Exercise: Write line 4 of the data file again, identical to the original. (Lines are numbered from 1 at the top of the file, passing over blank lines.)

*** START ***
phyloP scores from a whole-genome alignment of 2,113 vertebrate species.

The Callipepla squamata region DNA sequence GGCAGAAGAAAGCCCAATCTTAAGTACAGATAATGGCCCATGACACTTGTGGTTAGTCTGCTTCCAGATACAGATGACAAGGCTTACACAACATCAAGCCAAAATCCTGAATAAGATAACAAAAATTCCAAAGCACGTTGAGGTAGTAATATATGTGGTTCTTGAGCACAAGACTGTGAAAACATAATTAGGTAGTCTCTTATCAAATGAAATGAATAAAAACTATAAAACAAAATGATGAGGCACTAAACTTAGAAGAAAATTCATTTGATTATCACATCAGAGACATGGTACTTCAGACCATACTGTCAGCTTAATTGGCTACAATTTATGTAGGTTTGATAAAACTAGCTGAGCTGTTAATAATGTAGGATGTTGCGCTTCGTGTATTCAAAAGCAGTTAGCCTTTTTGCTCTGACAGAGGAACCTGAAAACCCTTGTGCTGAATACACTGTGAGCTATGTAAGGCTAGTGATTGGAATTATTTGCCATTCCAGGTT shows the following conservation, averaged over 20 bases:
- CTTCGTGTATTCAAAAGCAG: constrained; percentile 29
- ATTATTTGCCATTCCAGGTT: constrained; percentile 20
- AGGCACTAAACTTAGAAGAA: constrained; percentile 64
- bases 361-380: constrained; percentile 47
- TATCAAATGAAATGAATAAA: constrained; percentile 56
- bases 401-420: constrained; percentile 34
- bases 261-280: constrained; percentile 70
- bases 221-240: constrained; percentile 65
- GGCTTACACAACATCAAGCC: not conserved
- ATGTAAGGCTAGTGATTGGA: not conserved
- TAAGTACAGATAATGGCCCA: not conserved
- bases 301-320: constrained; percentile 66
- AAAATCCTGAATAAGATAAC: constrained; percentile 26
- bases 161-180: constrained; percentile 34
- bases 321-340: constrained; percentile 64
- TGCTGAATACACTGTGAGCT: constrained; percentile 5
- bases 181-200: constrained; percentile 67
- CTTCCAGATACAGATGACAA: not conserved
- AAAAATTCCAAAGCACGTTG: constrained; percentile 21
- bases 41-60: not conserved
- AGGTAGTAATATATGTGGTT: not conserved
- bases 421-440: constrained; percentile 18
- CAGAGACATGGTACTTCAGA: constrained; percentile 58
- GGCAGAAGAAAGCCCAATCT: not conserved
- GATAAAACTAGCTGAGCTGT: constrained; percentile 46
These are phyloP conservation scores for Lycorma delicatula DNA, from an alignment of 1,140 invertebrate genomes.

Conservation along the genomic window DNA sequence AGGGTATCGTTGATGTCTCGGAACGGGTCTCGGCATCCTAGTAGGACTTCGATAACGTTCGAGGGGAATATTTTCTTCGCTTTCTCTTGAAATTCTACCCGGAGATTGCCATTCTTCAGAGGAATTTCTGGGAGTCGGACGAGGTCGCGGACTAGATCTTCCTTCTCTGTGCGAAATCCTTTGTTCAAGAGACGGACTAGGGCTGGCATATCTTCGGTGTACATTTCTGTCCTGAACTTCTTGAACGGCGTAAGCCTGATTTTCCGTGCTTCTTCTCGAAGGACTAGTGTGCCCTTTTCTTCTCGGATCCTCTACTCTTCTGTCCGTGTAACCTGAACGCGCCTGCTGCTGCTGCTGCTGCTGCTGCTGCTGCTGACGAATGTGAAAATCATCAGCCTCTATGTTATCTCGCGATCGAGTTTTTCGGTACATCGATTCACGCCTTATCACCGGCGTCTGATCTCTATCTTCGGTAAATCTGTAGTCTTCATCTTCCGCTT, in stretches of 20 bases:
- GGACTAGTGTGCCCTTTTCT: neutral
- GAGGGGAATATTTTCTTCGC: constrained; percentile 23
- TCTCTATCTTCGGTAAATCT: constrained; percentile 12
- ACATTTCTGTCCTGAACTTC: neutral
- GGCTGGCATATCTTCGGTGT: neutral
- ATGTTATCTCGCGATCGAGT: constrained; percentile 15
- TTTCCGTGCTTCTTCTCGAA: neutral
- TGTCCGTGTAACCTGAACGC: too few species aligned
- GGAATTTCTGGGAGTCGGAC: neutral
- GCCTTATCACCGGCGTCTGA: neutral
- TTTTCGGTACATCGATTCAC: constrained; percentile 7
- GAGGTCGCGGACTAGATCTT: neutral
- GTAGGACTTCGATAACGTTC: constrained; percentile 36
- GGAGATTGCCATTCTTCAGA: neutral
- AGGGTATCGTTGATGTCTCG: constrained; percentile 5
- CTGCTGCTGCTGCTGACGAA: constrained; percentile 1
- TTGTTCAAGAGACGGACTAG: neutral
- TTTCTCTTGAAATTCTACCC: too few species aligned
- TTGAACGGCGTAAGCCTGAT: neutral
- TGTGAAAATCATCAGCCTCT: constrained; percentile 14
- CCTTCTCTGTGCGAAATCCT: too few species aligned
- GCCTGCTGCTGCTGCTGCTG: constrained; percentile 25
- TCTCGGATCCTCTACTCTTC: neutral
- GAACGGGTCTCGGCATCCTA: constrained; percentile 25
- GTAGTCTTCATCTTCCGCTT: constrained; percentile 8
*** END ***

- ATTATTTGCCATTCCAGGTT: constrained; percentile 20